Cross-justice collaboration has improved the efficiency of summary criminal business

Sep 09, 2021

Cross-justice collaboration has improved the efficiency of summary criminal business in the sheriff courts, a report has shown.

The SCTS report on Pre-Intermediate Diet Meetings (PIDMs) shows that engagement in the procedure increased from a national average of 53% in February to 72% in July 2021. The statistics further show that high engagement levels in turn increased case resolution. 

The paper discusses the development of the new procedure from its inception in December last year; and outlines the opportunities for further improvements.

In his foreword to the report, the Lord Justice General, Lord Carloway, said: “I congratulate all those, notably Sheriffs Principal Anwar and Murray, on their efforts to devise a practical solution … The general success of the PIDM system is apparent from the statistics on its outcomes. If the legal profession engage constructively with it, the benefits for the client, the agent and procurators fiscal depute will become clear. The advantage to witnesses and others in terms of cost savings and convenience will be manifest.”

The paper found that the initiative recognised the importance of thorough and effective preparation and engagement in advance of an intermediate diet so that only those cases which could not be resolved and were ready to go to trial, proceeded to the assigned trial diet.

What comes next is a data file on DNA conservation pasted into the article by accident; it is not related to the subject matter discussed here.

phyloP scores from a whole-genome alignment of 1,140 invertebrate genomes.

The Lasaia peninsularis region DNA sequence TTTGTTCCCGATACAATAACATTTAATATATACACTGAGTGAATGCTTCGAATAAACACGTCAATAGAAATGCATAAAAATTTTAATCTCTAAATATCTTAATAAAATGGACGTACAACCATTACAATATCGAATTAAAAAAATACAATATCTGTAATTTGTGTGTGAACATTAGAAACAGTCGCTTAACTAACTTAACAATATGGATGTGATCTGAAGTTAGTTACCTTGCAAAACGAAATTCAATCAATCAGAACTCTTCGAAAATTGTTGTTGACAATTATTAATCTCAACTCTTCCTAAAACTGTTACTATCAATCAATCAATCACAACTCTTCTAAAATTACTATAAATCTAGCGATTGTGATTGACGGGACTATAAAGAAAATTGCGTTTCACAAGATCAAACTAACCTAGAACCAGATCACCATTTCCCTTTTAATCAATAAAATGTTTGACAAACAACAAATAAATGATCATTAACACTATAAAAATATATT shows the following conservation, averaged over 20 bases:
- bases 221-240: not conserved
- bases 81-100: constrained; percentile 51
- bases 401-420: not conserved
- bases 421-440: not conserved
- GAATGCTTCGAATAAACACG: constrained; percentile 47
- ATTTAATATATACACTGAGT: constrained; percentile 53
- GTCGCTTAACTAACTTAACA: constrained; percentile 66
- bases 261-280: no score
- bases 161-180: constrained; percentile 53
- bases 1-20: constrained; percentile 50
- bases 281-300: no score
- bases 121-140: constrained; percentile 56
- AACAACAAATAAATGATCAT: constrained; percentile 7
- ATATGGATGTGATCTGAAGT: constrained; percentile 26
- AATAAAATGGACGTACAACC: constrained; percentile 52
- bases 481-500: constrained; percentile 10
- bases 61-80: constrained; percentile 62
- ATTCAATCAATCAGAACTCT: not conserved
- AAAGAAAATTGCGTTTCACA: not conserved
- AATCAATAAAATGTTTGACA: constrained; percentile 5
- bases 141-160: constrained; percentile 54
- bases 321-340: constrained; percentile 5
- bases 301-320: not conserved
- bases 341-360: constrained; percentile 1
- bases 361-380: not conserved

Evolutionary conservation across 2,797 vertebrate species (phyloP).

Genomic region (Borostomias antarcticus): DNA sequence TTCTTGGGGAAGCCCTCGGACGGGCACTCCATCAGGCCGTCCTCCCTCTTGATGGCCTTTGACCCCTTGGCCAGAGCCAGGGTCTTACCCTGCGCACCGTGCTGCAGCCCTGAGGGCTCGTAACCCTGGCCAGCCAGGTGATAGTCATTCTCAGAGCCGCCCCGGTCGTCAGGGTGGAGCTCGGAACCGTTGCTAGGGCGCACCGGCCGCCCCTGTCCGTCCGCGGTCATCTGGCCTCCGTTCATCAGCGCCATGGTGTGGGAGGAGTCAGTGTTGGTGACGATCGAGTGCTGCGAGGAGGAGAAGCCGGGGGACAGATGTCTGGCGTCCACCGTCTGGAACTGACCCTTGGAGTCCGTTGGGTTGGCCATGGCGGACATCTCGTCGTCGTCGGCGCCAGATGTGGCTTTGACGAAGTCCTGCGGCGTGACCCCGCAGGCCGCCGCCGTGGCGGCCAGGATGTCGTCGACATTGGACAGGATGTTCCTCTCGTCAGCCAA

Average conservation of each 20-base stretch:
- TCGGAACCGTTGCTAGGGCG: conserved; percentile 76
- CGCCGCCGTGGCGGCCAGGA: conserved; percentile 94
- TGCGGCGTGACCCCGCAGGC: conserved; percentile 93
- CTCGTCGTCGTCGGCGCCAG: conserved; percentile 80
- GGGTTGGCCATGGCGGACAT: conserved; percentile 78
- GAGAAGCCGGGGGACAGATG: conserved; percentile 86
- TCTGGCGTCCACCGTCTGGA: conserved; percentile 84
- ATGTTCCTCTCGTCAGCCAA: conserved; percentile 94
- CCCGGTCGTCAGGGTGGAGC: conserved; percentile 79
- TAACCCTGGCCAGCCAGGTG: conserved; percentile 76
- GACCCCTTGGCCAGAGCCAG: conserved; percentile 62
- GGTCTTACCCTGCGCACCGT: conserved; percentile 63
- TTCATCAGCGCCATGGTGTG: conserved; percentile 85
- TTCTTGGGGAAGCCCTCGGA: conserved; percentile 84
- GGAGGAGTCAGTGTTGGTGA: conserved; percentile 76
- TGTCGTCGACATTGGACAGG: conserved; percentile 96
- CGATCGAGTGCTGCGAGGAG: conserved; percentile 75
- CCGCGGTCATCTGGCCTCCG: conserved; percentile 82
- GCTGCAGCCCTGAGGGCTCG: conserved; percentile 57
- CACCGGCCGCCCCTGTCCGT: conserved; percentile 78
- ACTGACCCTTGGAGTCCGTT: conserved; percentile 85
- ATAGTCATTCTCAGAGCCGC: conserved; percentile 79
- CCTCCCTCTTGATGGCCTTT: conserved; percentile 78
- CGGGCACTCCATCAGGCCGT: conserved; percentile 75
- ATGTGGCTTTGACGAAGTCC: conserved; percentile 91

The report states: “Performance in terms of the reported outcomes of conclusion or resolution of cases following PIDM discussions is encouraging. The backlog of cases caused by the pandemic requires innovative solutions which seek to deliver efficiencies while freeing up trial slots for those cases in which evidence requires to be heard.

 “As engagement levels improve and the process embeds, the expectation is that this will have a positive impact on the case resolution rates. In doing so, it should contribute to minimising the number of vital trial diets lost by late guilty pleas and help to reduce the backlog of trials created by the pandemic.

 “A key feature of the PIDM procedure has been the opportunity to reduce the number of cases calling routinely for intermediate diet. Fewer unnecessary intermediate diets free up the courts, the judiciary, the crown and defence to deal with other business. The data thus far illustrates the impact that approach has had and the potential that it presents for making the most efficient use of resources across the system.”

The full report can be viewed here

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